iTunes Play Store YouTube
SportsGrid

It’s Very Clear: Tom Brady Is Done With Bill Belichick

It’s Very Clear: Tom Brady Is Done With Bill Belichick
  • Scott Engel

Tom Brady Has Made It Clear: He Doesn’t Want To Play For Bill Belichick Anymore

By Cam Giangrande

“I plead the fifth.” The last time a Patriot said words of greater consequence, was during the Revolutionary War, when patriot William Prescott said, “don’t fire until you see the whites of their eyes”, at the Battle of Bunker Hill. Tom Brady just fired a shot, aimed at Coach Bill Belichick, by giving his non-answer to interviewer Jim Gray at the Milken Institute Global Conference in Beverly Hills this week. Gray asked Brady if he felt appreciated for his efforts through the years as Patriots quarterback. Gray cited a piece in Brady’s six-part documentary, where his wife Gisele Bundchen said it’s tough when you’re not appreciated.

Instead of being his diplomatic self, Brady gave his cryptic response, “I plead the fifth”. He then followed it up by saying that it’s normal for people to always want to be more appreciated at their job. During the interview, Brady answered a question about the Super Bowl, by simply saying, “The season sucked”. When asked about why Belichick didn’t play cornerback Malcolm Butler, he simply said that he didn’t know why, and that he never asked, that it was a coaching decision. He elaborated about how it’s important for everyone to do their jobs, (a favorite quote by Belichick). He said that he can’t coach: it’s not his job. His job is to play to best of his ability to give his team the best chance to win, and that it’s the coach’s job to coach to the best of their ability to give the team the best chance to win. The insinuation was that he did give his team the best chance to win this past Super Bowl, but that his coach didn’t.

There has been constant speculation about the genesis of the Brady/Belichick rift; and if there actually is any rift. This interview left no doubt: there is rift the size of the Grand Canyon. Many cite Brady’s relationship with his personal trainer Alex Guerrero as the reason, but something that was said during the interview made it clear, the problems started long before Guerrero.

At one point during the interview Brady was talking about how he still intended to play into his mid 40s, (but never clarified whether it would be with the Patriots). He said he’s under contract for the next two seasons, and has already negotiated those two years with his wife, with the implication being he’ll play beyond that once he convinces Gisele, which he’ll undoubtedly do. Every other time Brady’s contract has gotten to this point, it’s been reworked to be more cap-friendly for the team to make other deals. Usually additional seasons get added to the contract. That isn’t happening now.

The question is, why? If Brady wants to play four or five more seasons and is only under contract for the next two; and the Patriots usually extend him to be more financially beneficial for them, why hasn’t it happened? It’s obvious: Brady is an honorable guy, and doesn’t want to hold out, or threaten to retire, or demand a trade. He’s willing to honor his contract. But what he doesn’t want to do is play under Belichick anymore. Being under contract, he has no choice but to play for the Pats the next two seasons under Belichick if owner Bob Kraft refuses to fire him. But beyond that time, I think all bets are off.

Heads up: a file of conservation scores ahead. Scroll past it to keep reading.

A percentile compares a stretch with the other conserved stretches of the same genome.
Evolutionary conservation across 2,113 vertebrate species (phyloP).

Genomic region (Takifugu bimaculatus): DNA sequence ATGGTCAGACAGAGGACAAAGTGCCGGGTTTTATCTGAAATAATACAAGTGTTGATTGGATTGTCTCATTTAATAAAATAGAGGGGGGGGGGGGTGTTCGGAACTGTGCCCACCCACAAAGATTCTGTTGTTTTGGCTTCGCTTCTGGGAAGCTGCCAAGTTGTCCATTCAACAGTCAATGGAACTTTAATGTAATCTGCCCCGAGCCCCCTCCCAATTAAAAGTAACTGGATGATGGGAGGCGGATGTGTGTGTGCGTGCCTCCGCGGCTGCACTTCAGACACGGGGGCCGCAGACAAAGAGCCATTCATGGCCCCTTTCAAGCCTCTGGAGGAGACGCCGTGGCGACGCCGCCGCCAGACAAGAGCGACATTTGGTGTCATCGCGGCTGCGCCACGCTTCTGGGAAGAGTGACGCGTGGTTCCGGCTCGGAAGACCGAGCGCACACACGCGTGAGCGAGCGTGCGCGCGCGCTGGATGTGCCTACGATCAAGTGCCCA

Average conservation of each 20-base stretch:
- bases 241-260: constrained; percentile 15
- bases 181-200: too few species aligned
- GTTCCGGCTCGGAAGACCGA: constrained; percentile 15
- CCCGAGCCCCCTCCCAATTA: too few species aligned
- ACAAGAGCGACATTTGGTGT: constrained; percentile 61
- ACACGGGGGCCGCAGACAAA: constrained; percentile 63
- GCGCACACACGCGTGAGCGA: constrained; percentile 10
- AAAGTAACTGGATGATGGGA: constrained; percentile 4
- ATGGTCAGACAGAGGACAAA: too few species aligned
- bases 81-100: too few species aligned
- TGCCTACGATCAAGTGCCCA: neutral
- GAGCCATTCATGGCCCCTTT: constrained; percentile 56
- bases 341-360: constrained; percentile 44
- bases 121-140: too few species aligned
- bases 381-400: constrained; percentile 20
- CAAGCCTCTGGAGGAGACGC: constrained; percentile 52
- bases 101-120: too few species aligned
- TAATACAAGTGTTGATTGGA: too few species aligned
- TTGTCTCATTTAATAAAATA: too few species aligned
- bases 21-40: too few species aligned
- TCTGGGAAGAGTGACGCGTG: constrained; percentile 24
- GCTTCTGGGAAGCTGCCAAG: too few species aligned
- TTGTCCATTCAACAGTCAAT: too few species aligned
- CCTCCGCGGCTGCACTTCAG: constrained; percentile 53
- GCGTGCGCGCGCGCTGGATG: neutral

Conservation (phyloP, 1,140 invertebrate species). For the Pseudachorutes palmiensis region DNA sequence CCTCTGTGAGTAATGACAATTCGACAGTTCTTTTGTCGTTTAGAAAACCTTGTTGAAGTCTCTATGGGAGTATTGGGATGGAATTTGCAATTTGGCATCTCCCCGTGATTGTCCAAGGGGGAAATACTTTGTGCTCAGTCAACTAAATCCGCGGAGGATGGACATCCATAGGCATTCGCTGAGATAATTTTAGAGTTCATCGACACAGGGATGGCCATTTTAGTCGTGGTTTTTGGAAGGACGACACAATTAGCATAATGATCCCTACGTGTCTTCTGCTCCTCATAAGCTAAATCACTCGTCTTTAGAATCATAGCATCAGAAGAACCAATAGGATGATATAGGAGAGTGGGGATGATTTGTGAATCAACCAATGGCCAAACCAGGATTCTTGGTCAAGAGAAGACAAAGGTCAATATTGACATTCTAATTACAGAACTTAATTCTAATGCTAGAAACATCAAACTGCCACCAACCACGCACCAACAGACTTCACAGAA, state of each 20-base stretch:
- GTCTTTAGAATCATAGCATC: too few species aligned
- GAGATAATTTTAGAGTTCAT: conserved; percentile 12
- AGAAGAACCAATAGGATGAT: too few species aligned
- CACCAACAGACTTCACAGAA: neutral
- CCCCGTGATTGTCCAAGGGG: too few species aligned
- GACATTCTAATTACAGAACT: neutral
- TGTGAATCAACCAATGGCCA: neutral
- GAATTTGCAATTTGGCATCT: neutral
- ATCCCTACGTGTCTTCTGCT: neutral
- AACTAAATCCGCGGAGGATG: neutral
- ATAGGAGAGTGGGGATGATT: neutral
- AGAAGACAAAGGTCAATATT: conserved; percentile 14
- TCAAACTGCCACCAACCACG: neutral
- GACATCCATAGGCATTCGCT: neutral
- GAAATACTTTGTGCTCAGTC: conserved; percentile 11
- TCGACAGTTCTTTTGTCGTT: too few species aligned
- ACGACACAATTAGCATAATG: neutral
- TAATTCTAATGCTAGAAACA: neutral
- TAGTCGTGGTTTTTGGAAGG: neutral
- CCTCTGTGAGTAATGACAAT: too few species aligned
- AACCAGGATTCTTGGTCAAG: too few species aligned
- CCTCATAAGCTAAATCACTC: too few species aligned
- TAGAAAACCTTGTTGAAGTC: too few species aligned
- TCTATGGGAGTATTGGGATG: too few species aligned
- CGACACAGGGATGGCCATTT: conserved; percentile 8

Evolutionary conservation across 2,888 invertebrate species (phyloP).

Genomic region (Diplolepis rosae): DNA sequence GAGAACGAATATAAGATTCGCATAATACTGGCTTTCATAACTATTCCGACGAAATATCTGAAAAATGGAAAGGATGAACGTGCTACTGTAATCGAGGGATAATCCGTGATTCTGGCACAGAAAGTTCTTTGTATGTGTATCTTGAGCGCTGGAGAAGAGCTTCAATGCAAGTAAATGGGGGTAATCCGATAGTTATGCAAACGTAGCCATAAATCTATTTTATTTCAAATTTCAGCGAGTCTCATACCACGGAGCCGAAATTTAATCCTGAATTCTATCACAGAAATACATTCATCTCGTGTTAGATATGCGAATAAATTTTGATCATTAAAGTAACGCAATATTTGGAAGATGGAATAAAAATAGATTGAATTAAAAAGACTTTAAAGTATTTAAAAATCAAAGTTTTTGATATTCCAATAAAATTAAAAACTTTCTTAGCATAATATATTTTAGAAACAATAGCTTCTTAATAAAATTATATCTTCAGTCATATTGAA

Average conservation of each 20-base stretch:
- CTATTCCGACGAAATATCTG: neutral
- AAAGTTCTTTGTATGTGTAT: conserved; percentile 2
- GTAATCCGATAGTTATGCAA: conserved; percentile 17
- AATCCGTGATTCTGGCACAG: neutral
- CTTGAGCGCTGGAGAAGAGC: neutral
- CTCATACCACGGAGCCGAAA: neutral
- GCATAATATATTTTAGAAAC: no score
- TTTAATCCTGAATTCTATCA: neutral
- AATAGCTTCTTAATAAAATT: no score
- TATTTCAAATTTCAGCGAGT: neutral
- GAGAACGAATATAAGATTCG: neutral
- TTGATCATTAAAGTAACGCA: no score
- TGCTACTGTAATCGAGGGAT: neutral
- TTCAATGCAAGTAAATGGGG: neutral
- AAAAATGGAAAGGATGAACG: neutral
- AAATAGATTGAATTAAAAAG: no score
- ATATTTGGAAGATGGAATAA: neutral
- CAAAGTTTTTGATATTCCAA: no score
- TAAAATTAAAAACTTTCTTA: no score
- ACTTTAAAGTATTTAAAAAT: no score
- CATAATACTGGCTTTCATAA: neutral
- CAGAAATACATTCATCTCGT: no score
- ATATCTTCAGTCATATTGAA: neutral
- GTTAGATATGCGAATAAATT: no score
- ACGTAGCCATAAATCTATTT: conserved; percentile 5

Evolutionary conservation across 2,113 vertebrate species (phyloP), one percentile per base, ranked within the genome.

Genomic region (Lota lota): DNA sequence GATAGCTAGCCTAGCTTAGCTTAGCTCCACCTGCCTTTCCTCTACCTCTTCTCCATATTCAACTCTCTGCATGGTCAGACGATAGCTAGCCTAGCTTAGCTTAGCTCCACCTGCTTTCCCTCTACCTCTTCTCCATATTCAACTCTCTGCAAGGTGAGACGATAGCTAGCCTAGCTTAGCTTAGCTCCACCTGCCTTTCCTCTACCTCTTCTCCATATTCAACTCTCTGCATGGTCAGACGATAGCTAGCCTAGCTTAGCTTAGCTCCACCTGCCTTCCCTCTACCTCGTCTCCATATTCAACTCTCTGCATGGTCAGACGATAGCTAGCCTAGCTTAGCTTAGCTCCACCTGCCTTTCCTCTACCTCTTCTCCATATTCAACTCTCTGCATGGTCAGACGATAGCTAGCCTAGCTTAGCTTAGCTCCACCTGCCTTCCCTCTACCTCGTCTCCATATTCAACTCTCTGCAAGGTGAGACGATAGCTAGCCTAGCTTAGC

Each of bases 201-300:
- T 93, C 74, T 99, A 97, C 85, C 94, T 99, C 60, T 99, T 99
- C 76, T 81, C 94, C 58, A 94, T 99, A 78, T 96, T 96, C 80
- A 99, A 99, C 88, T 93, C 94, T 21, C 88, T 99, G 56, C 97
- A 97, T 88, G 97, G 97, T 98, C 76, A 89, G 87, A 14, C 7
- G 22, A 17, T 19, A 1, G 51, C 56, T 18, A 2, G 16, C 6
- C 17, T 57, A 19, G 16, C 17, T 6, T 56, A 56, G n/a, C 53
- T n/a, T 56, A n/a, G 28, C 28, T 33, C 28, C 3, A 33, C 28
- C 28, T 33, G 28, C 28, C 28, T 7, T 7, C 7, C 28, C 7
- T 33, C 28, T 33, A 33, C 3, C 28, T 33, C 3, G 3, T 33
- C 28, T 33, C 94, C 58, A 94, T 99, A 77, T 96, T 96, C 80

And this animosity against the coach began the night Belichick drafted Jimmy Garoppolo. In a roundabout way, Brady said as much during the interview. He mentioned how “people” say you can’t do the job anymore; around the time his was 36 or 37 years old. Belichick drafted Garoppolo in 2014 when Brady was 36, turning 37 in August of that year. Belichick answered a reporter when asked, “we all know the quarterback’s age and contract status”. If we could go back in time, we’d see that was the night Brady looked at his wife and said, screw him. To Belichick’s credit as an unintended benefit, Brady became a man possessed to prove him wrong, and all he’s done since is take the team to three more Super Bowls, winning two of them. Brady has said he now knows the answers to the test, and probably doesn’t think he needs to be coached in such a heavy-handed way: hence, not feeling “appreciated”.

Although Brady would never take his ball and go home, he’s not prepared to do any favors for the Patriots. Even though the owner stepped in and said Brady couldn’t be traded, and Belichick gave in and traded away Garoppolo, that hasn’t changed anything in Brady’s mind.

Where does it all end? At this point it can only end two ways, especially since the owner seems reluctant and not willing to fire Belichick: (no more than he would allow Brady to go). The first way it ends is that Brady plays under his current deal for the next two seasons, and tells Kraft he’ll re-sign with the team if Belichick is gone and offensive coordinator Josh McDaniels ascends to be the head coach. The second way it ends is that Kraft is still unwilling to get rid of Belichick, and Brady leaves as a free agent because he has no intention of playing under him for a second longer than he has to. In that scenario, the Patriots could franchise him, but I think if it ever came to that, Brady would simply walk away.

The end is definitely near. This divorce will be prolonged and amicable for now, but as is the case in many relationships, familiarity breeds contempt, and things going forward will never be the same, and most likely get ugly at some point. For Patriots fans, they’ve had an unbelievable two-decade run. Hopefully Brady can muster a little more magic over the next couple of seasons before riding off to greener pastures.